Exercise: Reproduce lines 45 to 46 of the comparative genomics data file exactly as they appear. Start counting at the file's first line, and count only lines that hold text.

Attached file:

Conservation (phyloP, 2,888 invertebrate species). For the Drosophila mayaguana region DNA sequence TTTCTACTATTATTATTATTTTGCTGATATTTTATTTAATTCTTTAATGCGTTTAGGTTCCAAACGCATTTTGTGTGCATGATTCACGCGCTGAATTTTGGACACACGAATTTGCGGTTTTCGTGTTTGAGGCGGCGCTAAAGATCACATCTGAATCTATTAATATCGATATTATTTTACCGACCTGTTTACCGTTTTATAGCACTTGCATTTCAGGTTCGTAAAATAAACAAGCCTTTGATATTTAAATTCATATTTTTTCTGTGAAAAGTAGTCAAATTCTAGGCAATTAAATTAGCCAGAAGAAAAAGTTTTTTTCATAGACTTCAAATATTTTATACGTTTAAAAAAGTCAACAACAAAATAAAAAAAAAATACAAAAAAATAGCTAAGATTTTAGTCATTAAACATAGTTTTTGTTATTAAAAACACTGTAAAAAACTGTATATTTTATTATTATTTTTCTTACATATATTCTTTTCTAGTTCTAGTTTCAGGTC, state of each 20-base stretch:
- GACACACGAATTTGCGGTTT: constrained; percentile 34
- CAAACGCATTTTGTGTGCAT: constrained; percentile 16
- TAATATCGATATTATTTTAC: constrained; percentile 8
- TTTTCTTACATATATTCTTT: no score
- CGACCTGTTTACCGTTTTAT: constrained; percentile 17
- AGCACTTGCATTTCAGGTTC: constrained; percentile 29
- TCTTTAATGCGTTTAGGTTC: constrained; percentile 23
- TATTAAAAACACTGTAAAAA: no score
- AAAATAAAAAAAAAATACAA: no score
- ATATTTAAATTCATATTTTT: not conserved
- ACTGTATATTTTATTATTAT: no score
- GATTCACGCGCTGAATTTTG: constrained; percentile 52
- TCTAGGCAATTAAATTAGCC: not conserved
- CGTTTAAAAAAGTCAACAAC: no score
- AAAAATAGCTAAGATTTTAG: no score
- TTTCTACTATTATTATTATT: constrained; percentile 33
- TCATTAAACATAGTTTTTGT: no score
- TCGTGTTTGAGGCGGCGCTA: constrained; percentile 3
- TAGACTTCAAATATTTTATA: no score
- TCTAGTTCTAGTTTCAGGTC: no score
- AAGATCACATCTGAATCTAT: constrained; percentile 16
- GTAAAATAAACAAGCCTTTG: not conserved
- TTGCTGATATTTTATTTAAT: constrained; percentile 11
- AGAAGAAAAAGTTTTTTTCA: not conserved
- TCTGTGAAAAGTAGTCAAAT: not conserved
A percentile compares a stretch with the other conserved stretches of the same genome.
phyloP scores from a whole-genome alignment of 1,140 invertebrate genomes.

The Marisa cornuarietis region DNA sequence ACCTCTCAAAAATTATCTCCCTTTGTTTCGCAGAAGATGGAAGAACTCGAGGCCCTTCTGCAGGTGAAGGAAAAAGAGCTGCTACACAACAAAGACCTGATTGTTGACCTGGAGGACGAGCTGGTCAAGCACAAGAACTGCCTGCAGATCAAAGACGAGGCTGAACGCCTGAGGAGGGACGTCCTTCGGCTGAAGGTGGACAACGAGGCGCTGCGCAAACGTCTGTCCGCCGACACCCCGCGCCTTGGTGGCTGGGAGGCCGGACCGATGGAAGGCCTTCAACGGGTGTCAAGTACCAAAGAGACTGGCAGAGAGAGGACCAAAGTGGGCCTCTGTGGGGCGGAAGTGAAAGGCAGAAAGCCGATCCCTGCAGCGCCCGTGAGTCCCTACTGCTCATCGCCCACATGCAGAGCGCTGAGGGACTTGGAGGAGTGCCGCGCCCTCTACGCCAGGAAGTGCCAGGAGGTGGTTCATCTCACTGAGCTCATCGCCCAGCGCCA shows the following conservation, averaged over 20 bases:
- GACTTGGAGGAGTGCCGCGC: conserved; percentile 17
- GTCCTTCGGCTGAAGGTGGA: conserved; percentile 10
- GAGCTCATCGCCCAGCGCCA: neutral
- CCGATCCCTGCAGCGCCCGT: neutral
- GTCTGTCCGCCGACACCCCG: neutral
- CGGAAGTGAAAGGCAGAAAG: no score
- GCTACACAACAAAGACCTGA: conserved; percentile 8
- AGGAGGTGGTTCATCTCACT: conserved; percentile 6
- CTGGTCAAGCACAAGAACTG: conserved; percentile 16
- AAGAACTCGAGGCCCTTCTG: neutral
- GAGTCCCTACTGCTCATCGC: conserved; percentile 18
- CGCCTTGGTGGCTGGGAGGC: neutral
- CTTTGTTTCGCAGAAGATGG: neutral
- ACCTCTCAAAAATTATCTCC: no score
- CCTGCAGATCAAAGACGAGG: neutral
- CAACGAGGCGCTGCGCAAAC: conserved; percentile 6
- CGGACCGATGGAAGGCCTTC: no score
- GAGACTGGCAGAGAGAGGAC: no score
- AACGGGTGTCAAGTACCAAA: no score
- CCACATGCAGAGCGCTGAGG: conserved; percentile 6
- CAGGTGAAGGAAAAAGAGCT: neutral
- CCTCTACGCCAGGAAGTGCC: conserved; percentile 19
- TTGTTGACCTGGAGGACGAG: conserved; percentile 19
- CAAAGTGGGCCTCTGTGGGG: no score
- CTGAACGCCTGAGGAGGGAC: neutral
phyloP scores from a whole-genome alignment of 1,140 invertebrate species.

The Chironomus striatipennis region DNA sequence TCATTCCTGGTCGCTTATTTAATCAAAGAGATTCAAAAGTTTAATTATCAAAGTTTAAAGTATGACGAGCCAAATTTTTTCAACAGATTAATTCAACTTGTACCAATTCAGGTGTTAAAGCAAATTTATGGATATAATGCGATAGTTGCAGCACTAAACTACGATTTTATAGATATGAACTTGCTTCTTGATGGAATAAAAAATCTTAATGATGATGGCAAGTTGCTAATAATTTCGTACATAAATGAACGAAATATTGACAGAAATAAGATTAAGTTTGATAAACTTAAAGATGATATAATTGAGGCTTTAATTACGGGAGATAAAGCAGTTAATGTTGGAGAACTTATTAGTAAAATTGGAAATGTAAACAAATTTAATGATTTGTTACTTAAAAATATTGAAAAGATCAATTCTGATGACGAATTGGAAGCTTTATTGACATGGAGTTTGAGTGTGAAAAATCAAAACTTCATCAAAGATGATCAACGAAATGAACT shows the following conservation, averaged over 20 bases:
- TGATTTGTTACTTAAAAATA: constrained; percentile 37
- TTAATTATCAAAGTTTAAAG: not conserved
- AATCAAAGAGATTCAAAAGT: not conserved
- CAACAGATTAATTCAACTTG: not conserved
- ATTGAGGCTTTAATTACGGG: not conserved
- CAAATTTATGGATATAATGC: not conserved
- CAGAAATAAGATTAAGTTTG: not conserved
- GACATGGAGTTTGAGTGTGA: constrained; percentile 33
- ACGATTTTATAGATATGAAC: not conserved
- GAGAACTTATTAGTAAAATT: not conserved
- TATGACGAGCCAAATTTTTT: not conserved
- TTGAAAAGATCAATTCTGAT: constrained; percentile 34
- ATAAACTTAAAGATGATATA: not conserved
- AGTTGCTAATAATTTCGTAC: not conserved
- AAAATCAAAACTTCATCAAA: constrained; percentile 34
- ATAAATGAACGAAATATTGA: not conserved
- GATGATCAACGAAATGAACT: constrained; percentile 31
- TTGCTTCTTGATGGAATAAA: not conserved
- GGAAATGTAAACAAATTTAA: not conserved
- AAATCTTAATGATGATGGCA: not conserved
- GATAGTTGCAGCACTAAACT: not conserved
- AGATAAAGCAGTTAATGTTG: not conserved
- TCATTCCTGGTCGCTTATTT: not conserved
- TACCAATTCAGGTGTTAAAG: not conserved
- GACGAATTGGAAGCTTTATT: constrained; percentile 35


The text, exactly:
- CAACGAGGCGCTGCGCAAAC: conserved; percentile 6
- CGGACCGATGGAAGGCCTTC: no score